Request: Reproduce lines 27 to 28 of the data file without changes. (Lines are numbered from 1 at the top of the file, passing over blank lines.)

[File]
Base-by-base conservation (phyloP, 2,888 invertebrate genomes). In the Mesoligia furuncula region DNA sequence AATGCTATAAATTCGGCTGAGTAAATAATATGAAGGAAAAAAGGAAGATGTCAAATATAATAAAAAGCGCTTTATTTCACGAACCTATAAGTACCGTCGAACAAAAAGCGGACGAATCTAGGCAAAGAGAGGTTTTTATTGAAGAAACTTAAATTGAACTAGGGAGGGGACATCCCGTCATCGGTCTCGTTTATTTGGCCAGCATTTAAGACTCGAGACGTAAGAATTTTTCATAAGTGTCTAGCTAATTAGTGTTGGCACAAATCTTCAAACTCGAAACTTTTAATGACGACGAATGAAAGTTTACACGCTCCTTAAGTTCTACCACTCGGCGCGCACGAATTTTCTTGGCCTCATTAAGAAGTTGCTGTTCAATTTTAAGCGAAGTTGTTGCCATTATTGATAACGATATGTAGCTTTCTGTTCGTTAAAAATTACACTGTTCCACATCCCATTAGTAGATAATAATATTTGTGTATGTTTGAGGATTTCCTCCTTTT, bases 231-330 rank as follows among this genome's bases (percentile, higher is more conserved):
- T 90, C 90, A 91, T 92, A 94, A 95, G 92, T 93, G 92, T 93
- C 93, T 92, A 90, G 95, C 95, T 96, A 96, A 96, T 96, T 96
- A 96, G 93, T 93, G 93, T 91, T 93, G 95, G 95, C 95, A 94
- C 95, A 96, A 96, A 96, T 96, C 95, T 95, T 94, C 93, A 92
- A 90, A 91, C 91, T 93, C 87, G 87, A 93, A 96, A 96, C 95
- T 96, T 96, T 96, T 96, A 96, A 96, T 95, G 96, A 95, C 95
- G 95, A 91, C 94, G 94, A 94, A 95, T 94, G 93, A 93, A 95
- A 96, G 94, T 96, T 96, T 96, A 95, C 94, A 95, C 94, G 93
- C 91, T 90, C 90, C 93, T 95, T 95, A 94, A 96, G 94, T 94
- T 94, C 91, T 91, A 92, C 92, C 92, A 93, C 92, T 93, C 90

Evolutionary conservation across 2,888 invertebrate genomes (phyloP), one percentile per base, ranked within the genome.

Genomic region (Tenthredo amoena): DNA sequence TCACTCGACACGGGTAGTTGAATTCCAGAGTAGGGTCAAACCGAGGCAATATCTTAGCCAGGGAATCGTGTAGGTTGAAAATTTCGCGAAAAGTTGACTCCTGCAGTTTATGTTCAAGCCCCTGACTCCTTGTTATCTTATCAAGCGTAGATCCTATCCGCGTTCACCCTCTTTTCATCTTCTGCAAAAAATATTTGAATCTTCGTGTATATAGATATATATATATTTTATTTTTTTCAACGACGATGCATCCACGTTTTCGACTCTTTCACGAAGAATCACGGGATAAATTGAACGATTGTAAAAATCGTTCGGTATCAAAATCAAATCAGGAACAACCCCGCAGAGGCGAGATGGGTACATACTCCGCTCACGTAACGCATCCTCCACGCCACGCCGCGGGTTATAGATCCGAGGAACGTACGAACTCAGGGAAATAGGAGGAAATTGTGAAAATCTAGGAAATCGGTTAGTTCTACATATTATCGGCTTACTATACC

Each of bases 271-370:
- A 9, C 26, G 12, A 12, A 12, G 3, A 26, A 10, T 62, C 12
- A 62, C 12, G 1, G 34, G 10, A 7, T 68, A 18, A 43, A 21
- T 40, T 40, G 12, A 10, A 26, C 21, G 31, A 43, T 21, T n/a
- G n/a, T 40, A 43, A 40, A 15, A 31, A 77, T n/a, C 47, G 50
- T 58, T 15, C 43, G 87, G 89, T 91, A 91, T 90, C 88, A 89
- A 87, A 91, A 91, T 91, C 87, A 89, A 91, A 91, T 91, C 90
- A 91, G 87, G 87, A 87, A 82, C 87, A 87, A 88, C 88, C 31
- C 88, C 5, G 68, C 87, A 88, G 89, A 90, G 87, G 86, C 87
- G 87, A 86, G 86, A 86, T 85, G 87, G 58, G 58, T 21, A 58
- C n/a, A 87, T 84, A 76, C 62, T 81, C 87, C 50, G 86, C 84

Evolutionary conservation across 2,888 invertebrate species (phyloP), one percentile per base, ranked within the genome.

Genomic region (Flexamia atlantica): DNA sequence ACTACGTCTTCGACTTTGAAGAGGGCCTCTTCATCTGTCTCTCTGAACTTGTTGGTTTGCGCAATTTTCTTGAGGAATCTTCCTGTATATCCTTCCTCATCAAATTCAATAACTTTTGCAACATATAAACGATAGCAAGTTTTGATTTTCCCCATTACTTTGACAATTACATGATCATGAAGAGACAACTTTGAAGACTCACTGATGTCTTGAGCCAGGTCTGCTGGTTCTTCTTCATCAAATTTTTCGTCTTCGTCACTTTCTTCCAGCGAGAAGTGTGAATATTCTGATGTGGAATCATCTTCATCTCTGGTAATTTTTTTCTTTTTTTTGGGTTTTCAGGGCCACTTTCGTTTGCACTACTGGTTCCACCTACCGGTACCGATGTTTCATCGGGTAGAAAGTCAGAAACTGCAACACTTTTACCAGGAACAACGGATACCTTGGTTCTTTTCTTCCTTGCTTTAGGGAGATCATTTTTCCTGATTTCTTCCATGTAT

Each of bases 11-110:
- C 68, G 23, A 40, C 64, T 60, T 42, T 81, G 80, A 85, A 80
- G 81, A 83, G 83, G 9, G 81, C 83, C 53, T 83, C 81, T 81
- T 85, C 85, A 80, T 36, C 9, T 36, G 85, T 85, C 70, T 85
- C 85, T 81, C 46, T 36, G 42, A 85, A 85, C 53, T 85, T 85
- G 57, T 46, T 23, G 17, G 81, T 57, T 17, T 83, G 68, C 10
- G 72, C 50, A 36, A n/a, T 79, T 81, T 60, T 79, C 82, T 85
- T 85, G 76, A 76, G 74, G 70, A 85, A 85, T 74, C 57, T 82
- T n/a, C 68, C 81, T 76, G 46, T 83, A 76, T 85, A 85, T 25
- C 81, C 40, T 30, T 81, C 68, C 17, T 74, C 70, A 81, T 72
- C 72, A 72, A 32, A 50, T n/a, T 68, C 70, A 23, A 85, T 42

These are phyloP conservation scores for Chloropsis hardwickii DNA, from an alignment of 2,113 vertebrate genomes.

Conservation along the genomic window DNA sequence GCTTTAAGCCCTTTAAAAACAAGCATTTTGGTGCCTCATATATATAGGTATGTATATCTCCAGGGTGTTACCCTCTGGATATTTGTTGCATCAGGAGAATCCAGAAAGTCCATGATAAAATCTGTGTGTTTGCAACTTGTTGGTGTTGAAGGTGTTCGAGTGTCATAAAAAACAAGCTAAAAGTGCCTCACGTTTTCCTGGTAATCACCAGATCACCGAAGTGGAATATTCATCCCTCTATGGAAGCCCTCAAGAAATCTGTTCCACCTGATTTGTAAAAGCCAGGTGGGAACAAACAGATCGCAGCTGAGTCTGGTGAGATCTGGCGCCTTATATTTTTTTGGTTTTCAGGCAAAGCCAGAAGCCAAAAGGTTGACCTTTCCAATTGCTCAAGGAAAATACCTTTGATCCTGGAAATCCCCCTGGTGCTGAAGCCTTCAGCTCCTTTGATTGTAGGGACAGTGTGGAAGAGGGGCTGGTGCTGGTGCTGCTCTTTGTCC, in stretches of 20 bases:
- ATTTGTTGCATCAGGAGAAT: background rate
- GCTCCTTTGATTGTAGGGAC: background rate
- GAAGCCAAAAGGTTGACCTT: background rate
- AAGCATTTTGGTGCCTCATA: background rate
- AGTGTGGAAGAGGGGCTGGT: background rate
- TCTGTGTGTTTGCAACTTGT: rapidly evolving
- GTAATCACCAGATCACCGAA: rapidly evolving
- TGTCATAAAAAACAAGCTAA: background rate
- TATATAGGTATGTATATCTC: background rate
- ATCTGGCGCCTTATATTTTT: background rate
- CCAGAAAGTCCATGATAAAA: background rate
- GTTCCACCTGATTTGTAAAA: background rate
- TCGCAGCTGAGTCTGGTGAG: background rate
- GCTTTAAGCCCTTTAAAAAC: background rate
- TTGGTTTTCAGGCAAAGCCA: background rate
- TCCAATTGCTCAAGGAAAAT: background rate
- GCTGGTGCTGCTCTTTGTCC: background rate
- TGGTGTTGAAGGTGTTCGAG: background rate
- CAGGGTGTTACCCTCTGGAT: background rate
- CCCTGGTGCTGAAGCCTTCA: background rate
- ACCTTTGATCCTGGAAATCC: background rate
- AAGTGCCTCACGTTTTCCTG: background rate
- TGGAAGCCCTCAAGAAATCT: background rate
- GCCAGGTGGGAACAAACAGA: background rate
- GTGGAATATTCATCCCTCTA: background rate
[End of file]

Each of bases 11-110:
- C 68, G 23, A 40, C 64, T 60, T 42, T 81, G 80, A 85, A 80